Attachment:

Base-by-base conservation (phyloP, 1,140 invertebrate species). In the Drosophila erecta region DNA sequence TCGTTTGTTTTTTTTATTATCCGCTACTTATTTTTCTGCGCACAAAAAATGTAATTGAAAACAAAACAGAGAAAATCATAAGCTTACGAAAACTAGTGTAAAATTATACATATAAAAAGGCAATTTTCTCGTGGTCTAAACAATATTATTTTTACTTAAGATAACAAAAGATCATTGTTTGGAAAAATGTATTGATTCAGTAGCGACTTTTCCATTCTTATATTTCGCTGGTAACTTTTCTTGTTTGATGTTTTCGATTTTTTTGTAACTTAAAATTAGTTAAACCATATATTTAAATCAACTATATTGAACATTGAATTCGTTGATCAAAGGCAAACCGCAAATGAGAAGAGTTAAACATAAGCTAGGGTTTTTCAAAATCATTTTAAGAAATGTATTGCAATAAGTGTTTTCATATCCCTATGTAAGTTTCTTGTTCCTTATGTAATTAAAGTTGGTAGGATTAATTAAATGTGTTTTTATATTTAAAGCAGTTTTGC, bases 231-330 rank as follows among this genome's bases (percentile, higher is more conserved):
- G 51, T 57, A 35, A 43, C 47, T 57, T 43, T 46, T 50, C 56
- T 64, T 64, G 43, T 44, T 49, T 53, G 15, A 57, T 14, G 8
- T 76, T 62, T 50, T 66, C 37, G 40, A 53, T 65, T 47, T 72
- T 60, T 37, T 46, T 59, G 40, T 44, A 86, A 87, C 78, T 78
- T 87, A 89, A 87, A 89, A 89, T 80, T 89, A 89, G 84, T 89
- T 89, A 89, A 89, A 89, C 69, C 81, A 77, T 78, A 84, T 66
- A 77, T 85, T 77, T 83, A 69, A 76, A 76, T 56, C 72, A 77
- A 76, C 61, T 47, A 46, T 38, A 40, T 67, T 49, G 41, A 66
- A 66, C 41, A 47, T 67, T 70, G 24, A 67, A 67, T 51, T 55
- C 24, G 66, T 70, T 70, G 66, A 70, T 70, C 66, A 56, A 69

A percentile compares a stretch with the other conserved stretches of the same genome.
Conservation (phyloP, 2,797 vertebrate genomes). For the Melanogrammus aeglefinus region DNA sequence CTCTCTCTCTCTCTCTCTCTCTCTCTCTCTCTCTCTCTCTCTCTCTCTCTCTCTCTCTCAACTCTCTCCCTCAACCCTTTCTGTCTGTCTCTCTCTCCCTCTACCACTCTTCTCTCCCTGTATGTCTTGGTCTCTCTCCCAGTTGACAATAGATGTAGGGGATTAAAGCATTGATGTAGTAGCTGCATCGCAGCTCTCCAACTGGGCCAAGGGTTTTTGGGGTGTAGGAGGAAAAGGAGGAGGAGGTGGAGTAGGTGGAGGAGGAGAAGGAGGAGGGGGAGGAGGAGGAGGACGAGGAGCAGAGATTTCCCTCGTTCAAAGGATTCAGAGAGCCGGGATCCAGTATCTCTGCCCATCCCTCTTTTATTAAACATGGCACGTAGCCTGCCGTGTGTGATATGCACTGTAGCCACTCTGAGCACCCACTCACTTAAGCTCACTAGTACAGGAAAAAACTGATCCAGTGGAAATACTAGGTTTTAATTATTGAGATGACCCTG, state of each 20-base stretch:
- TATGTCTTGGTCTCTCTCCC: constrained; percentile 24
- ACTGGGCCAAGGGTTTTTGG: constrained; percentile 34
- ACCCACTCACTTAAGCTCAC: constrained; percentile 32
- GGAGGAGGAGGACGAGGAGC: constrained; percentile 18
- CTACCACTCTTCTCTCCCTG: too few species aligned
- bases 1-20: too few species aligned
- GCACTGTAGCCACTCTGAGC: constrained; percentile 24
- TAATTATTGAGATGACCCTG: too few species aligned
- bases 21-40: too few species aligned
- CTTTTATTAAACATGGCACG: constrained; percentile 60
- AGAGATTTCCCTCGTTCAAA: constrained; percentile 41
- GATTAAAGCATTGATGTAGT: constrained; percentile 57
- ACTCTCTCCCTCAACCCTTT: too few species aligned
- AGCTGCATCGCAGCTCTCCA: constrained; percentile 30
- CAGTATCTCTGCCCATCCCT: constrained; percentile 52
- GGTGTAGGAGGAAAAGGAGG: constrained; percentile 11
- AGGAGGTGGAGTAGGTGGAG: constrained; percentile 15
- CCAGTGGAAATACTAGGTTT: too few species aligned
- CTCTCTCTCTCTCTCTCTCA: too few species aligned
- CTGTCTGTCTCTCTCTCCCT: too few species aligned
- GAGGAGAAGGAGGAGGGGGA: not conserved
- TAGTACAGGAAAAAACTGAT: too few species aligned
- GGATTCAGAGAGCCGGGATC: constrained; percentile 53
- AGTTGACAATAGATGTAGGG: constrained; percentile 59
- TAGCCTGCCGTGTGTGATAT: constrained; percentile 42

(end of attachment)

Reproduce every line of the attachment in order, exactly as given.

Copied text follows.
Base-by-base conservation (phyloP, 1,140 invertebrate species). In the Drosophila erecta region DNA sequence TCGTTTGTTTTTTTTATTATCCGCTACTTATTTTTCTGCGCACAAAAAATGTAATTGAAAACAAAACAGAGAAAATCATAAGCTTACGAAAACTAGTGTAAAATTATACATATAAAAAGGCAATTTTCTCGTGGTCTAAACAATATTATTTTTACTTAAGATAACAAAAGATCATTGTTTGGAAAAATGTATTGATTCAGTAGCGACTTTTCCATTCTTATATTTCGCTGGTAACTTTTCTTGTTTGATGTTTTCGATTTTTTTGTAACTTAAAATTAGTTAAACCATATATTTAAATCAACTATATTGAACATTGAATTCGTTGATCAAAGGCAAACCGCAAATGAGAAGAGTTAAACATAAGCTAGGGTTTTTCAAAATCATTTTAAGAAATGTATTGCAATAAGTGTTTTCATATCCCTATGTAAGTTTCTTGTTCCTTATGTAATTAAAGTTGGTAGGATTAATTAAATGTGTTTTTATATTTAAAGCAGTTTTGC, bases 231-330 rank as follows among this genome's bases (percentile, higher is more conserved):
- G 51, T 57, A 35, A 43, C 47, T 57, T 43, T 46, T 50, C 56
- T 64, T 64, G 43, T 44, T 49, T 53, G 15, A 57, T 14, G 8
- T 76, T 62, T 50, T 66, C 37, G 40, A 53, T 65, T 47, T 72
- T 60, T 37, T 46, T 59, G 40, T 44, A 86, A 87, C 78, T 78
- T 87, A 89, A 87, A 89, A 89, T 80, T 89, A 89, G 84, T 89
- T 89, A 89, A 89, A 89, C 69, C 81, A 77, T 78, A 84, T 66
- A 77, T 85, T 77, T 83, A 69, A 76, A 76, T 56, C 72, A 77
- A 76, C 61, T 47, A 46, T 38, A 40, T 67, T 49, G 41, A 66
- A 66, C 41, A 47, T 67, T 70, G 24, A 67, A 67, T 51, T 55
- C 24, G 66, T 70, T 70, G 66, A 70, T 70, C 66, A 56, A 69

A percentile compares a stretch with the other conserved stretches of the same genome.
Conservation (phyloP, 2,797 vertebrate genomes). For the Melanogrammus aeglefinus region DNA sequence CTCTCTCTCTCTCTCTCTCTCTCTCTCTCTCTCTCTCTCTCTCTCTCTCTCTCTCTCTCAACTCTCTCCCTCAACCCTTTCTGTCTGTCTCTCTCTCCCTCTACCACTCTTCTCTCCCTGTATGTCTTGGTCTCTCTCCCAGTTGACAATAGATGTAGGGGATTAAAGCATTGATGTAGTAGCTGCATCGCAGCTCTCCAACTGGGCCAAGGGTTTTTGGGGTGTAGGAGGAAAAGGAGGAGGAGGTGGAGTAGGTGGAGGAGGAGAAGGAGGAGGGGGAGGAGGAGGAGGACGAGGAGCAGAGATTTCCCTCGTTCAAAGGATTCAGAGAGCCGGGATCCAGTATCTCTGCCCATCCCTCTTTTATTAAACATGGCACGTAGCCTGCCGTGTGTGATATGCACTGTAGCCACTCTGAGCACCCACTCACTTAAGCTCACTAGTACAGGAAAAAACTGATCCAGTGGAAATACTAGGTTTTAATTATTGAGATGACCCTG, state of each 20-base stretch:
- TATGTCTTGGTCTCTCTCCC: constrained; percentile 24
- ACTGGGCCAAGGGTTTTTGG: constrained; percentile 34
- ACCCACTCACTTAAGCTCAC: constrained; percentile 32
- GGAGGAGGAGGACGAGGAGC: constrained; percentile 18
- CTACCACTCTTCTCTCCCTG: too few species aligned
- bases 1-20: too few species aligned
- GCACTGTAGCCACTCTGAGC: constrained; percentile 24
- TAATTATTGAGATGACCCTG: too few species aligned
- bases 21-40: too few species aligned
- CTTTTATTAAACATGGCACG: constrained; percentile 60
- AGAGATTTCCCTCGTTCAAA: constrained; percentile 41
- GATTAAAGCATTGATGTAGT: constrained; percentile 57
- ACTCTCTCCCTCAACCCTTT: too few species aligned
- AGCTGCATCGCAGCTCTCCA: constrained; percentile 30
- CAGTATCTCTGCCCATCCCT: constrained; percentile 52
- GGTGTAGGAGGAAAAGGAGG: constrained; percentile 11
- AGGAGGTGGAGTAGGTGGAG: constrained; percentile 15
- CCAGTGGAAATACTAGGTTT: too few species aligned
- CTCTCTCTCTCTCTCTCTCA: too few species aligned
- CTGTCTGTCTCTCTCTCCCT: too few species aligned
- GAGGAGAAGGAGGAGGGGGA: not conserved
- TAGTACAGGAAAAAACTGAT: too few species aligned
- GGATTCAGAGAGCCGGGATC: constrained; percentile 53
- AGTTGACAATAGATGTAGGG: constrained; percentile 59
- TAGCCTGCCGTGTGTGATAT: constrained; percentile 42